Which really shouldn’t be a big deal. Concrete girder castings are made all the time.

        Copper or aluminum contact rails are probably a commonly available extrusion. If not, then they should be. Eventually the contact surface will wear to the point it will need to be replaced. They’ve probably already had to do that once.

        Not that I want to see the cart before the horse. Make it a useful piece of transportation first, then see if demand warrants an extension.

  7. I started the monorail discussion last Wednesday (https://seattletransitblog.com/2014/11/26/news-roundup-traffic-violence/#comment-562067) and decided to write a Page 2 post about it (as I said I would). I was hoping to get that written over the weekend, but didn’t. I should have checked here, because this post says much the same thing.

    There are two major differences in my suggestion:

    1) I ask for a delay in the agreement, rather than an amendment. I think it is makes sense to simply continue to go with SMS (the current operator) for another year, while these issues are resolved.

    2) I ask for increased frequency on the monorail. Ten minutes is pretty good, but there is no technical reason why we can’t do better.

    Here is the post: https://seattletransitblog.com/2014/12/01/please-write-the-city-council-about-the-monorail/

    1. Re #2: Isn’t there one section of the tracks that’s effectively single-tracked, because some maintenance work left the two tracks too close together for the vehicles to pass by eachother? That might be a frequency limiter.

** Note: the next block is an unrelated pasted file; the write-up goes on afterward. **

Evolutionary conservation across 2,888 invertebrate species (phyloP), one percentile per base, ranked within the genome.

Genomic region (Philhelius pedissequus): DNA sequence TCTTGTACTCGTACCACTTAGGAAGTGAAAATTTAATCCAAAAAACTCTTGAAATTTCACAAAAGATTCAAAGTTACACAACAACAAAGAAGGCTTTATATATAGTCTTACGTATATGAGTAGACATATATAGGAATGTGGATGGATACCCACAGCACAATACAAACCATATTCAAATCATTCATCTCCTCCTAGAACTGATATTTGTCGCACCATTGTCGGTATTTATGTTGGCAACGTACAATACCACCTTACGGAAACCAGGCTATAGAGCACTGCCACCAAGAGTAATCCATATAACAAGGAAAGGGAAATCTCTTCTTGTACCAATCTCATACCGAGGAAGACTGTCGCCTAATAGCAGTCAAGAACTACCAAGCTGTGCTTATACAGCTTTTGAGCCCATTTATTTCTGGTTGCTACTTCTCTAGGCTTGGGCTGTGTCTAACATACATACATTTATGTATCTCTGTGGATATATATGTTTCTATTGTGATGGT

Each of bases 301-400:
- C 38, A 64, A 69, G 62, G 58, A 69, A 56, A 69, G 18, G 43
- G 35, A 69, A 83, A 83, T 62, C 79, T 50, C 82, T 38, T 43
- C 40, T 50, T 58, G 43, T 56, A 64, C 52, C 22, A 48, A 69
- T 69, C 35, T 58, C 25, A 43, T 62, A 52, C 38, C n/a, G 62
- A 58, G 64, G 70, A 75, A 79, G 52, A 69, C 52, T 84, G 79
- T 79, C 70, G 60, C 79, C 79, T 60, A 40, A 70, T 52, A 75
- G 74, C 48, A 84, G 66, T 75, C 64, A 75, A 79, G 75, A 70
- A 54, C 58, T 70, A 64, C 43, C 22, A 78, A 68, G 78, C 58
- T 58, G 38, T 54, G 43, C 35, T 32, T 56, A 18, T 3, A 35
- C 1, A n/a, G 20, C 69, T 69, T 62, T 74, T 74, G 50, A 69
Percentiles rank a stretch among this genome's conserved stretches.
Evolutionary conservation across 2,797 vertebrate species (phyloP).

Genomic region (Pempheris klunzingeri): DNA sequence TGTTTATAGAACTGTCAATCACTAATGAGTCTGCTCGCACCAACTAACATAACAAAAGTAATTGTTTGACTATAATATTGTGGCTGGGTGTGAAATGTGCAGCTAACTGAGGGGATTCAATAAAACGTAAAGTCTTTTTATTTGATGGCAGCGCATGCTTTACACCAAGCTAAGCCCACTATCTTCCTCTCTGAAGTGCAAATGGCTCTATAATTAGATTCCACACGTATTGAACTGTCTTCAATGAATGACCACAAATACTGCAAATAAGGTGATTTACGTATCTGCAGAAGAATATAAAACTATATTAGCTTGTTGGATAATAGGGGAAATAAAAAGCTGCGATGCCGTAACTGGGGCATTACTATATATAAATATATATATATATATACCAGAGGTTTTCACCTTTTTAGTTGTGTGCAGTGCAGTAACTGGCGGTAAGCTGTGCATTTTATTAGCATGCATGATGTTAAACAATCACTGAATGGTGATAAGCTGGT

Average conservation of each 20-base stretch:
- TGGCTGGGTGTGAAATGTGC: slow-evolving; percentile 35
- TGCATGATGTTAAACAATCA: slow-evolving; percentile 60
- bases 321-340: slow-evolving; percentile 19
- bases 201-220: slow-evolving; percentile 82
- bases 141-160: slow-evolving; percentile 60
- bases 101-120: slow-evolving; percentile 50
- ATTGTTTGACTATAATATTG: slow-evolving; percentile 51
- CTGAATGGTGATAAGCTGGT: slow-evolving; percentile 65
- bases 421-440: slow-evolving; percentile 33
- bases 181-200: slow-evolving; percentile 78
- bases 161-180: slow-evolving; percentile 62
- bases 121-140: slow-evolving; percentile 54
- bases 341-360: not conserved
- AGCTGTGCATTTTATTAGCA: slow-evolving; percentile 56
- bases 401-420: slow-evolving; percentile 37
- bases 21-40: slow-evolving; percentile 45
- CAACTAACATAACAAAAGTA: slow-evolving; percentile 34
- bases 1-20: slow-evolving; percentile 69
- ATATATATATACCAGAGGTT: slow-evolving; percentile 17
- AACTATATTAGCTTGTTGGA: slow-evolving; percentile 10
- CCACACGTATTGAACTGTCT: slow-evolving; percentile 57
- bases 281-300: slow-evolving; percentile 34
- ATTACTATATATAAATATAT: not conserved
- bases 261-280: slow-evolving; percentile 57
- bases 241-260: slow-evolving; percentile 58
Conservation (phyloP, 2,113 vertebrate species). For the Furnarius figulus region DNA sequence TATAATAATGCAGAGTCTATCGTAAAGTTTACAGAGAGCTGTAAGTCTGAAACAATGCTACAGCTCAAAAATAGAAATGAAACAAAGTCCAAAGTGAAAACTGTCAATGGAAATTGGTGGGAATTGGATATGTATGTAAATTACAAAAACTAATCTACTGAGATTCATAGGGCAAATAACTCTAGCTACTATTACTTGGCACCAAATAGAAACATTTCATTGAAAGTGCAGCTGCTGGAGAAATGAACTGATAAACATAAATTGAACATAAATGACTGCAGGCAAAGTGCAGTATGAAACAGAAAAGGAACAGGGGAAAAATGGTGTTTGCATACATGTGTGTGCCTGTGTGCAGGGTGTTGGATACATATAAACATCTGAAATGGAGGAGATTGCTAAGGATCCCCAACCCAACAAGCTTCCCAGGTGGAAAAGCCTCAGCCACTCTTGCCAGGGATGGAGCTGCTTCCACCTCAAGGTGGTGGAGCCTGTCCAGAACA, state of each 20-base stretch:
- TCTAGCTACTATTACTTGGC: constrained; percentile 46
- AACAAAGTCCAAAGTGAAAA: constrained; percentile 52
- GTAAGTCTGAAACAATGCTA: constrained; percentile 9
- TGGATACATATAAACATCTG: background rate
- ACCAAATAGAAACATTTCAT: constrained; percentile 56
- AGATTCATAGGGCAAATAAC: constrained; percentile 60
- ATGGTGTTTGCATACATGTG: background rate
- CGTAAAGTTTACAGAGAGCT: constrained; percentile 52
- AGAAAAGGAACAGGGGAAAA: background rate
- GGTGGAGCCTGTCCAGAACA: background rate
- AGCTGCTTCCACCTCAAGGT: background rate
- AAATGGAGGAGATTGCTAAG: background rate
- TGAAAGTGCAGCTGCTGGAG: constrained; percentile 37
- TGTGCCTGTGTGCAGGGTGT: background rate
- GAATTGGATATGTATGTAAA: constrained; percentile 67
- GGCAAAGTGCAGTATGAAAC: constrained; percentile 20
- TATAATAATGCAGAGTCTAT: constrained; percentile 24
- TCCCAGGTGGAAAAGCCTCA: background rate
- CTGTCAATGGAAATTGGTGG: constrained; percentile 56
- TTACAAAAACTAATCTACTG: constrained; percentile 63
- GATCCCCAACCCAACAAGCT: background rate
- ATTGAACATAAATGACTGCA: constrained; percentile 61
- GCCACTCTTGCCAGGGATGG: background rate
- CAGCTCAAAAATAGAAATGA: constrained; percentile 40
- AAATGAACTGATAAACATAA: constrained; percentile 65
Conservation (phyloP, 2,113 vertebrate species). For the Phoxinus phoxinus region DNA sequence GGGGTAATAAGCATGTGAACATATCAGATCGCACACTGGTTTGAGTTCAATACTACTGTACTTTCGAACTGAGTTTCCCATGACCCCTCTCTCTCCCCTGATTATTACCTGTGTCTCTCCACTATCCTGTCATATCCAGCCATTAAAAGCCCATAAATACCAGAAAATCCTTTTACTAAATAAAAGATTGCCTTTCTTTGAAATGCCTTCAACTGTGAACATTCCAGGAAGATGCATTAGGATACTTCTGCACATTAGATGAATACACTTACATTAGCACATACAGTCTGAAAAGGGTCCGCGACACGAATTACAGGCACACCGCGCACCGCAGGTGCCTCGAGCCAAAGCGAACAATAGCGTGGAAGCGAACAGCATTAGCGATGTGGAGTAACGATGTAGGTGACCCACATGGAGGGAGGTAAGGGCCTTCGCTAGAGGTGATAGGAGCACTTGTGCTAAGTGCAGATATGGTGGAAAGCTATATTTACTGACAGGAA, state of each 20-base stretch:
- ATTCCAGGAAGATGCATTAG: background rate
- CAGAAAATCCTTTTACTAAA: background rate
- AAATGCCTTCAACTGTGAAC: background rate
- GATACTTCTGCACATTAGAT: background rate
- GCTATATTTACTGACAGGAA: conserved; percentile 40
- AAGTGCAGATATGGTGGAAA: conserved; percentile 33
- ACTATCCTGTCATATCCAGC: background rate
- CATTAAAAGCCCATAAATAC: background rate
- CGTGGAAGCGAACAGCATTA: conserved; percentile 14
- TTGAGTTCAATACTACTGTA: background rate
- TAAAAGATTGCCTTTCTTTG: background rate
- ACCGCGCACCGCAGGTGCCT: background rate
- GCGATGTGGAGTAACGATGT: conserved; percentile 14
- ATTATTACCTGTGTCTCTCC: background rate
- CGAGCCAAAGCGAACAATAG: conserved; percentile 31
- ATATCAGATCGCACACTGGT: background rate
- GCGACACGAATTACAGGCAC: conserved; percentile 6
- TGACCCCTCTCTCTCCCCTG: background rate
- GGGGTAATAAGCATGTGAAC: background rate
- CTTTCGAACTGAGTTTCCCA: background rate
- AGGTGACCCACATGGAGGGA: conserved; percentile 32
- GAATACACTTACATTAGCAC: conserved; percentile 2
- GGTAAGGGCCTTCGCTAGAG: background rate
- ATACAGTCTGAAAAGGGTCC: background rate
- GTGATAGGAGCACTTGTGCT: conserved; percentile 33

1. Quite possible. That is why I think they should investigate the issue. I get the three minute issue from Chad, presumably the same Chad that wrote this post (although I can’t be sure). The comment thread about the monorail is very long. It actually split into two threads. I first started asking questions about the monorail here: https://seattletransitblog.com/2014/11/26/news-roundup-traffic-violence/#comment-562067

        That mainly lead into a discussion of the ORCA support, as well as the information about the meeting coming up. It is a very long thread, but there is some good stuff in there. Chad mentioned the 3 minute potential frequency here (https://seattletransitblog.com/2014/11/26/news-roundup-traffic-violence/#comment-562226), and some of the issues with it here (https://seattletransitblog.com/2014/11/26/news-roundup-traffic-violence/#comment-562763).

        The comment thread about the monorail restarted here: https://seattletransitblog.com/2014/11/26/news-roundup-traffic-violence/#comment-563080
        This was a smaller thread, but pretty much summarizes the issues with the ORCA card.

      2. I wasn’t clear in this comment, but I was clear on the Page 2 post — there may be a technical reason why five minute frequencies won’t work. It doesn’t make any sense to try and amend the agreement with such a request until we know the technical details.